Caroline Aherne’s writing exposed the comedy in the more mundane events of family life.
The dysfunctional Royle family, from the comedy series of the same name she created, drew heavily on her own childhood and the people she met while she was growing up.
Starting her career in stand-up, she quickly developed as both a writer and performer.
All this was while she battled recurring ill health, depression and alcoholism.
Caroline Mary Aherne was born in Ealing, west London, on 24 December 1963, the daughter of Irish immigrants.
By the time she was three, her father Bert, a railway labourer, had moved the family to live in the Wythenshawe district of Manchester.
Her father was an alcoholic and her family struggled to make ends meet.
Aherne battled ill health from an early age. Both she and her older brother, Patrick, were born with a rare cancer of the retina.
When she was four, the local Catholic church raised money to send the two children to Lourdes.
However, her mother Maureen decided to put her faith in St Bartholomew’s Hospital in London and took Aherne and her brother there for regular treatment.
Despite the best efforts of doctors, she spent the rest of her life with partial sight in one eye.
She swiftly developed the role of the family joker and gained an ability to accurately mimic characters on television.
“Nobody else in the family was like that,” her brother recalled.
“But she was funny from the time she was really little.”
By the time she was 15 she had taken the decision to become a writer, after seeing the Mike Leigh play Abigail’s Party on BBC TV.
She was extremely bright, achieving nine Grade A O-Levels at a local convent school before going on to study drama at Liverpool Polytechnic.
One of her first jobs was with the BBC in Manchester, as secretary to Janet Street Porter, but the performance bug was already ingrained in her.
She became a regular on the Manchester comedy circuit in the character of Mitzi Goldberg, a spoof country and western singer.
The nun Sister Mary Immaculate was another early creation.
Aherne’s career was boosted when she met Craig Cash, with whom she worked on Manchester’s KFM indie radio station.
He encouraged her to further develop the character of an agony aunt called Mrs Merton and sent tapes to the presenter Martin Kelner, who played them on his Radio 2 show.
The Mrs Merton Show launched on BBC TV in 1995 and ran for five seasons.
A series of guest stars were subjected to gentle but often extremely embarrassing questions in front of a live audience of pensioners.
“And what first attracted you to the millionaire Paul Daniels?” was one of the gems aimed at guest Debbie McGee.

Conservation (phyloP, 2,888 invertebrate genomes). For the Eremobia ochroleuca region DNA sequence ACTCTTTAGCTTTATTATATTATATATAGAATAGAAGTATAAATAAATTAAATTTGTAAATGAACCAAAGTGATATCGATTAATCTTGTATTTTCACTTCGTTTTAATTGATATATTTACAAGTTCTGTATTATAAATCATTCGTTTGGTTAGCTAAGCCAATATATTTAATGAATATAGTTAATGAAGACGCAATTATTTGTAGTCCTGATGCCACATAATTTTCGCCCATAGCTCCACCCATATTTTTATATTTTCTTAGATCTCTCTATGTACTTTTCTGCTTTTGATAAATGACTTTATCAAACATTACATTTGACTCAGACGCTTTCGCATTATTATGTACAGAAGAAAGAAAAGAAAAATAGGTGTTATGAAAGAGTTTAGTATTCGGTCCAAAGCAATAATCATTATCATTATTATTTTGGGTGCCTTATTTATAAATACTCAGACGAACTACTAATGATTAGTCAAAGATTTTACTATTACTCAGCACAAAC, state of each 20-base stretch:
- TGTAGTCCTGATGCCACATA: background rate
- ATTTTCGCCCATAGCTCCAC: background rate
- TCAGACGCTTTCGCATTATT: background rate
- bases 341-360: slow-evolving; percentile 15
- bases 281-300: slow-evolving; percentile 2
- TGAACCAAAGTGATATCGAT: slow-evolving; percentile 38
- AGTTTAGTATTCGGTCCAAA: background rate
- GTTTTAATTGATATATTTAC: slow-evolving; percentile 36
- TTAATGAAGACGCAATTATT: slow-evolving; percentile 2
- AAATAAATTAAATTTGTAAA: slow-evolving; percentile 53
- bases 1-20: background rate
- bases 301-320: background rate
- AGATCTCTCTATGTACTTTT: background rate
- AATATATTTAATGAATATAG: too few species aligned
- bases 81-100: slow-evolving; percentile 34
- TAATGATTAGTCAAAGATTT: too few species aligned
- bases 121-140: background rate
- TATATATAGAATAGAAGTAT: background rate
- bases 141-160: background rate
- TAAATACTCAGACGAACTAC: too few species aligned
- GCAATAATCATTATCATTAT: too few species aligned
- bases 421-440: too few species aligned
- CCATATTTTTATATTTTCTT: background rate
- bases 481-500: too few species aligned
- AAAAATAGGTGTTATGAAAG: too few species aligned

Carol Thatcher was asked if she had been breast-fed, while George Best was quizzed as to whether it was playing all that football that made him so thirsty.
Aherne was also appearing regularly on The Fast Show, notably as Paula Fisch, the Chanel 9 weather girl whose forecasts were always “scorchio”.
But by the third series of Mrs Merton, Aherne was feeling the pressure of the continual live performances, and her personal life was beginning to unravel.
Her marriage to New Order bassist Peter Hook collapsed and a Mrs Merton series filmed in Las Vegas was not a success.
Her dependency on alcohol increased and she began suffering long periods of depression.
It culminated in a well-publicised suicide attempt in 1998 and Aherne took herself off for rehab.
“I actually have no recollection of it,” she said later.
“But I’d been down for a while, and my mind was whizzing at night, so I was drinking to sleep.”
Her retreat from alcohol coincided with the first series of The Royle Family, which first appeared on BBC TV in September 1998.
The series, in which Aherne played Denise Royle, was an immediate hit, although not before Aherne had to fight off attempts by BBC executives to change her original ideas.
She fiercely resisted the pressure to shoot scenes on location and held out for the final format, which barely moved from the Royle sofa in the living room.
Aherne also fought off moves to bring in a studio audience, which she said would completely ruin the show.
She incorporated elements of her own father in the character of the feckless Jim Royle, played by Ricky Tomlinson.
“My dad was always going on about the immersion, and about lights being left on.”
The Royle Family eventually ran for 25 episodes, attracting audiences of up to 10 million.
However, another series, Mrs Merton and Malcolm, based on a British Gas advert, was less successful, with complaints that the character of Malcolm poked fun at people with learning difficulties.
By now Aherne had begun drinking again but insisted she was able to control her craving for alcohol.
Aherne fell out with Cash and moved to Sydney in Australia. It became the setting for her BBC Two sitcom Dossa and Joe, which aired in 2002 to mixed reviews.
She dropped out of the public gaze, re-emerging briefly for Royle Family specials in 2006 and 2010.
More recently she was the voice of hit Channel 4 show Gogglebox, which she had narrated since it began in 2013.
Aherne continued to battle ill health. She suffered a bout of bladder cancer and, in 2014, revealed she had undergone treatment for lung cancer.
Behind her sometimes dopey characters was an astute observer of life, succinctly summed up by her Royle Family co-star Ricky Tomlinson.
“Caroline acts like a dope and a dumb blonde,” he once said, “but she’s as sharp as a box of razor blades.”